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I see some people running dura-ace rear der.s.
Do short cage der.s last longer?
if so why don't bike companies spec them on DH/FR bikes?
Just wondering since I have been going thru rear der.s
 

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I need a rear del too and I'm going for the 105 short cage...I have few friend using them and they are pritty happy with it...and the best part is that they are 30bux new and come in black...
For DH/FR go for a short cage...
 

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fathead said:
I see some people running dura-ace rear der.s.
Do short cage der.s last longer?
if so why don't bike companies spec them on DH/FR bikes?
Just wondering since I have been going thru rear der.s
That's what I'm running, along with a little roadie cassette. Couldn't be happier... the shifting is super tight and crisp :)
 

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short cage derailleurs shift much faster and they shift a lot better under pressure. i've also heard, although i don't know this as fact, that short cage derailleurs make it harder to bend the chain because it puts less lateral tension on it. like i said, that was just something i heard, but it does make sense
 

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Short cage

The short cage derailluers are lighter, need less chain, are less likly to hit things and are non-rapid rise.
Downsides are some bikes need a lot of chain (223s etc) and you can only run a 27t max rear sprocket.
 

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Ultegra

Yep, I switched from a Shimano XT short cage to a Shimano Ultegra road deraileur. The shifting is much crisper and the retrun spring keeps the chain much more taught. Also the cage is super short so I catch it on stuff alot less. I'd never use XT/XTR on my freeride bike again, road Ds are way better in my opinion. Also just switched my crapola deore shifter that come on my bighit for an SRAM. Aint tried it out yet but it seems like a good idea to me to have your shifting all with your thumb, leaves ya fingers to operate the gear levers..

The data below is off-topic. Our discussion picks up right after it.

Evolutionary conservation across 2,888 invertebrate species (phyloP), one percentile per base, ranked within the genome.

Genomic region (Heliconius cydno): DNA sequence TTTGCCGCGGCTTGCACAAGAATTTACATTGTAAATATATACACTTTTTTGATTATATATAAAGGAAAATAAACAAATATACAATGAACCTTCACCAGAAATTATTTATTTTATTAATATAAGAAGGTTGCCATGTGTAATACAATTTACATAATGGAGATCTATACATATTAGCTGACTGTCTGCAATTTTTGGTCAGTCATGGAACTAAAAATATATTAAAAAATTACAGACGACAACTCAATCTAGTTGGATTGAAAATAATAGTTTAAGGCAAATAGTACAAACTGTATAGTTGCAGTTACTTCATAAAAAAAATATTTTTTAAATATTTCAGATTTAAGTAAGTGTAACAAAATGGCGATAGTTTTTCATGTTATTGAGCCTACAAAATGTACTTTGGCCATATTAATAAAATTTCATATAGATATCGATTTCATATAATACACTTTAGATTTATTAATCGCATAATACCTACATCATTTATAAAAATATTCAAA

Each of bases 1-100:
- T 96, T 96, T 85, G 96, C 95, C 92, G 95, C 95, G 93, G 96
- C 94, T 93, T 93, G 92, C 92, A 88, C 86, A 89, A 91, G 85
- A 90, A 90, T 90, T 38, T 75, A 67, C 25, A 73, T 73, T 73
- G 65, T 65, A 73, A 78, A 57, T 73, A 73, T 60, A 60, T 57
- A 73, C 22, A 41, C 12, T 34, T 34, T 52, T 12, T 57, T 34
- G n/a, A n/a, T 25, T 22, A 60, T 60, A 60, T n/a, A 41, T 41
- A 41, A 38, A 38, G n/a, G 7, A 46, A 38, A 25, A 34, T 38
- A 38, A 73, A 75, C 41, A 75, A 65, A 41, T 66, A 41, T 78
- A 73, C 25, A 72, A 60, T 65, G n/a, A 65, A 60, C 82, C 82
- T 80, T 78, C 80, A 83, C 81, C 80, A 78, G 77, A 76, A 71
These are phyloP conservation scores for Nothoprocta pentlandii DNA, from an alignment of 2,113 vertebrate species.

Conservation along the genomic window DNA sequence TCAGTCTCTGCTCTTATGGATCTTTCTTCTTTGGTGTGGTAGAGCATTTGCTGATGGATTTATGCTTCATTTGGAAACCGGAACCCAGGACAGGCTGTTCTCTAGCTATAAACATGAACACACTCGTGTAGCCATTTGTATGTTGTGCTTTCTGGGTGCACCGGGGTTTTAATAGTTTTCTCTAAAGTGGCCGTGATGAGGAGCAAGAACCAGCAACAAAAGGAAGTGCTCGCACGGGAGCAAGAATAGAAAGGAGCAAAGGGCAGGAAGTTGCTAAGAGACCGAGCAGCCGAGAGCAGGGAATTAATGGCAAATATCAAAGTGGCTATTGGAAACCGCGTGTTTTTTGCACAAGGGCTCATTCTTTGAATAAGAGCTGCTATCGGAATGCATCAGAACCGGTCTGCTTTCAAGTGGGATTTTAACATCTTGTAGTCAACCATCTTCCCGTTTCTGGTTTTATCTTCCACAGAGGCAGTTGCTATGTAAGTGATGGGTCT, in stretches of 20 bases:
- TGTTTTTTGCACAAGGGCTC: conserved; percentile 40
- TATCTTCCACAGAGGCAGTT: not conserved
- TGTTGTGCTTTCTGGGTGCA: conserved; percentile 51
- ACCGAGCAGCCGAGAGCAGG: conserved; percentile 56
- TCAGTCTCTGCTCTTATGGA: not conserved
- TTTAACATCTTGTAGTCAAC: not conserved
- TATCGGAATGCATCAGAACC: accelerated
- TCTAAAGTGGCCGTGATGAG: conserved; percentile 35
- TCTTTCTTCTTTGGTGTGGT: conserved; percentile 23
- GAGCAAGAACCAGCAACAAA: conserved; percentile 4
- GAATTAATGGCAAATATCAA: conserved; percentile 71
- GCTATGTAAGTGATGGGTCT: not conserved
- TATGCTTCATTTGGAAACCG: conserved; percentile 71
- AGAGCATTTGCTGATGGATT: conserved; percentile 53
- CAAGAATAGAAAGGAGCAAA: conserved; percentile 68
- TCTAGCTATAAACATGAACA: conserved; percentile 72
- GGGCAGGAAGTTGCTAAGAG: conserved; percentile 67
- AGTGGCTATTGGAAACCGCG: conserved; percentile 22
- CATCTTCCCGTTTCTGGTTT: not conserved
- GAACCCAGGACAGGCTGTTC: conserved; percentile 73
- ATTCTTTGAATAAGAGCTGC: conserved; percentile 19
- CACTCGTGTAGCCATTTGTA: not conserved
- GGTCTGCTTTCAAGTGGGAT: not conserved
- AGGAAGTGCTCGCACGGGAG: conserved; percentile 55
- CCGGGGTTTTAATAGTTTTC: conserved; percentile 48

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Brakes, right?

jungleuk said:
Also just switched my crapola deore shifter that come on my bighit for an SRAM. Aint tried it out yet but it seems like a good idea to me to have your shifting all with your thumb, leaves ya fingers to operate the gear levers..
Frees up your trigger finger for the brake lever, right?
 

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Cyco said:
The short cage derailluers are lighter, need less chain, are less likly to hit things and are non-rapid rise.
Downsides are some bikes need a lot of chain (223s etc) and you can only run a 27t max rear sprocket.
Are you sure about the 27t max rear sprocket? I'm running a 30t rear sprocket on my bike with a Shimano 105 derailleur and I've had no problems at all for the last year.

I thought it was a combination of the front and rear gears that determined what derailleur cage length you could use.

---Matt---
 

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Cyco said:
The short cage derailluers are lighter, need less chain, are less likly to hit things and are non-rapid rise.
Downsides are some bikes need a lot of chain (223s etc) and you can only run a 27t max rear sprocket.
Actually the last part is quite false. While shimano "claims" the max cog size is a 27T its a lie. In reality they'll work fine all the way up to a 34T cog. For starters, the max cog size is based on road frames, which typically have shorter derailleur hangers (measured from axle) than mtb frames. Second. If they told the truth, nobody would waste money on their heavier MTB derailleurs.
 

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90 degree cable bend @ derailluer?????

Slack said:
That's what I'm running, along with a little roadie cassette. Couldn't be happier... the shifting is super tight and crisp :)